NYE_2014Above is a picture of my beautiful wife at a New Year’s Eve party in the French West Indies. Strangely, quite a bit had to go wrong for us to enjoy this evening.

Last year at this time I had ZERO idea that event was possible.

If you struggle to shake your fears about what can go wrong then here’s an exercise to help you remain open to what can go right.


Before your next date night, couple’s retreat or family gathering. Spend a little time asking yourself:

What can go right in my life? 

What I did was take some paper, turned it sideways and wrote two headings…

What Can Go Right // Related Questions

The topics I considered:

  • Asset Appreciation
  • Asset Sales
  • Time Allocation
  • Continuous Education
  • Expense/Income Balance
  • Family Health
  • New Friends and Family
  • Improved Traits

Considering the details opened up some interesting questions:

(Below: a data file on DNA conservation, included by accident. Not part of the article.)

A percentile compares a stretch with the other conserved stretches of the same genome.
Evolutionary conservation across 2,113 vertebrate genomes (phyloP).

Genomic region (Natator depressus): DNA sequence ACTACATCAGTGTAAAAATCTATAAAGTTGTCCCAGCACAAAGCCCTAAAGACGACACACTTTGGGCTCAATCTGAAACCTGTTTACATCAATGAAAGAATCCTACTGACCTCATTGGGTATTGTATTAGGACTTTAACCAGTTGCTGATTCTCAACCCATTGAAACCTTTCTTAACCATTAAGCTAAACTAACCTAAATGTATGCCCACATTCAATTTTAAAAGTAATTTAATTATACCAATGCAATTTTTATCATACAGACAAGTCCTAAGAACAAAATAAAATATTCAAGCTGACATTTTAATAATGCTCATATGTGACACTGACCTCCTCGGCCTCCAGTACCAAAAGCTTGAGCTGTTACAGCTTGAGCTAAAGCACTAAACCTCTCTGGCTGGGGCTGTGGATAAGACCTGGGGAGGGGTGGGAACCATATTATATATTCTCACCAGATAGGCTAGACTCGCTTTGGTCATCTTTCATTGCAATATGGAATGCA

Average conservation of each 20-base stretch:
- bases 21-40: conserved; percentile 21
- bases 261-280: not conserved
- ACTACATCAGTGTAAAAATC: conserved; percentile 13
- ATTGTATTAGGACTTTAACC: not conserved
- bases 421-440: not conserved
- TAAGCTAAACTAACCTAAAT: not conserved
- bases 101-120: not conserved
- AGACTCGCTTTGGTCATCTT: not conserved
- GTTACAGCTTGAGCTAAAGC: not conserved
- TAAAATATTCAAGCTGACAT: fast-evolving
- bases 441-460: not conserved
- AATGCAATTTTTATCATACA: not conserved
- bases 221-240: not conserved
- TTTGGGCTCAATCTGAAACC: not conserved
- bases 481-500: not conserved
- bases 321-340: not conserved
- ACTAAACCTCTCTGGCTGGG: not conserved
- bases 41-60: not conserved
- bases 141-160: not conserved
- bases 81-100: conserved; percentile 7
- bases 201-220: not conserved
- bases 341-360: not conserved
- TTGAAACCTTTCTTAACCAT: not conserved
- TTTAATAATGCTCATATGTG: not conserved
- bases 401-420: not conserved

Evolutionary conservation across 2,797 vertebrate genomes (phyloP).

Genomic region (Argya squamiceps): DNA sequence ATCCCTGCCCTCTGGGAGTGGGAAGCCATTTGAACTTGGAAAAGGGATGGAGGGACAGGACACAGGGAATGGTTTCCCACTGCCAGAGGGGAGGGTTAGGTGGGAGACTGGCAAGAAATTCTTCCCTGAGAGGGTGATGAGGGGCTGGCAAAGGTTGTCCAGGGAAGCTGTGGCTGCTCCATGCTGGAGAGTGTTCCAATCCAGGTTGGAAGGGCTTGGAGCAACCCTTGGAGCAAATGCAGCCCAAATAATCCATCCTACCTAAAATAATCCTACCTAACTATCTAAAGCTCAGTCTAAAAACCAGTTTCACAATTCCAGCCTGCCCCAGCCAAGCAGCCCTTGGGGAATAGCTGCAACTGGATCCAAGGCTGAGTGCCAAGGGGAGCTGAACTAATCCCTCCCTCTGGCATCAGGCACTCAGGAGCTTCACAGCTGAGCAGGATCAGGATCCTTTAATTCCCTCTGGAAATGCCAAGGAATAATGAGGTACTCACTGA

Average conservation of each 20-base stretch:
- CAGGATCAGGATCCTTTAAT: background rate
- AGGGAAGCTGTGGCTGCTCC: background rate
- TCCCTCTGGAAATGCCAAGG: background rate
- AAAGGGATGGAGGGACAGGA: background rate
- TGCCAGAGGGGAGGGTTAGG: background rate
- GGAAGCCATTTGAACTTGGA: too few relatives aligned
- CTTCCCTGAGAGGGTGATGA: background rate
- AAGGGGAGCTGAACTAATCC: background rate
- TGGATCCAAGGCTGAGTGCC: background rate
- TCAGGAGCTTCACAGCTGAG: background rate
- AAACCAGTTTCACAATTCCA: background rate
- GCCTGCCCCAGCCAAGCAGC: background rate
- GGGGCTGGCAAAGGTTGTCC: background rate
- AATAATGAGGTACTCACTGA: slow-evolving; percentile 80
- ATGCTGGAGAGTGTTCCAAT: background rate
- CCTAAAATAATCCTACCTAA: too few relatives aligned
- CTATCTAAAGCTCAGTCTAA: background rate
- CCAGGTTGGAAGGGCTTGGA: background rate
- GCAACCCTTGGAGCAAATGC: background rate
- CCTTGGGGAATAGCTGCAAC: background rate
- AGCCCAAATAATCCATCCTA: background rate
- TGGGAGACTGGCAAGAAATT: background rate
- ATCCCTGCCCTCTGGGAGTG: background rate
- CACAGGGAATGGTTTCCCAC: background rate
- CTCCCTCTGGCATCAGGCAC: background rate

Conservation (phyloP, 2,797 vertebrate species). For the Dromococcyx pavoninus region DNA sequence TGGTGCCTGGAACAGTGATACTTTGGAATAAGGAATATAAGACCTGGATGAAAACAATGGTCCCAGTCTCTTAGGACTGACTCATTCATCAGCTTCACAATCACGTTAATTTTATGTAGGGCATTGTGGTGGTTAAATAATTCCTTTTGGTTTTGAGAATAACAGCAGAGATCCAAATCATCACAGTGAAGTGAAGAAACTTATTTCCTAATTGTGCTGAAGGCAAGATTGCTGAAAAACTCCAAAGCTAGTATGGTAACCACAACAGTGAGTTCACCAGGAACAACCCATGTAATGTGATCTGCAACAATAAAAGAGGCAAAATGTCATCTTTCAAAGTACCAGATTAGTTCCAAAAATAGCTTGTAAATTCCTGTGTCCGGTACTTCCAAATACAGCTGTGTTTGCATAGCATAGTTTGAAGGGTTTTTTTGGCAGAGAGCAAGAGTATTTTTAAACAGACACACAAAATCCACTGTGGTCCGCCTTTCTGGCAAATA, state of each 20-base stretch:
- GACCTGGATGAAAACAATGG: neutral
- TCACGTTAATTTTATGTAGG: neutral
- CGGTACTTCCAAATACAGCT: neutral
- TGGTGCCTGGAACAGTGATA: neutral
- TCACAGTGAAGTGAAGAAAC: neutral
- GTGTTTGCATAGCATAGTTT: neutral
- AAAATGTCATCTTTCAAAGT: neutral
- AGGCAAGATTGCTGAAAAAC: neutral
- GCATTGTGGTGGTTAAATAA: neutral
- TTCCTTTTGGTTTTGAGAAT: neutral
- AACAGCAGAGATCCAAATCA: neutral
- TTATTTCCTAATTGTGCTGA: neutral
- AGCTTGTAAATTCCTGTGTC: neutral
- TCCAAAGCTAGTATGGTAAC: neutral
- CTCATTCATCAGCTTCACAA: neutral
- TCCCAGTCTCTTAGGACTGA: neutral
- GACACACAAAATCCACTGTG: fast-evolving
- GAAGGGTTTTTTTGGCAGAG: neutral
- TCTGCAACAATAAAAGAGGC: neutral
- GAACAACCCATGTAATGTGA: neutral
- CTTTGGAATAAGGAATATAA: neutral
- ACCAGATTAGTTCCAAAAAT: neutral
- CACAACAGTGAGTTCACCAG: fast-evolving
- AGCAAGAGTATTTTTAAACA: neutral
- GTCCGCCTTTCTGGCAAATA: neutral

• Should we trade out of luxury and low-return assets?
  • Reallocate capital and time towards opportunities for shared experiences?
  • What projects provide the opportunity for family members to work together?
  • What do we want to study?
  • Who is the best person to teach us?
  • Where is a fun venue for instruction?
  • What role does family play in health?
  • What traits are desirable to attract into the family?
  • How can we promote these traits in ourselves?

To hold myself accountable, I highlighted three traits that would make me more effective: be more fun; handle kid noise better; and react more slowly.

In my case, being fun is characterized by being open to new experiences and handling change.

Last year, we did the opposite exercise => What can go wrong => I might be “a little too good” at that kind of brainstorming!

Interestingly, the “wrong list” is full of external events and the “right list” is filled with items that are within our control.

This brought up an essential question…

Am I worried about the right things?

Maintaining Function and Independence

Here’s an effective way to use a few of the hours I saved you with my email tips. It takes less than half an hour a week.

The session takes 12 minutes and will help you maintain your ability to:

  • get out of a chair
  • recover from a fall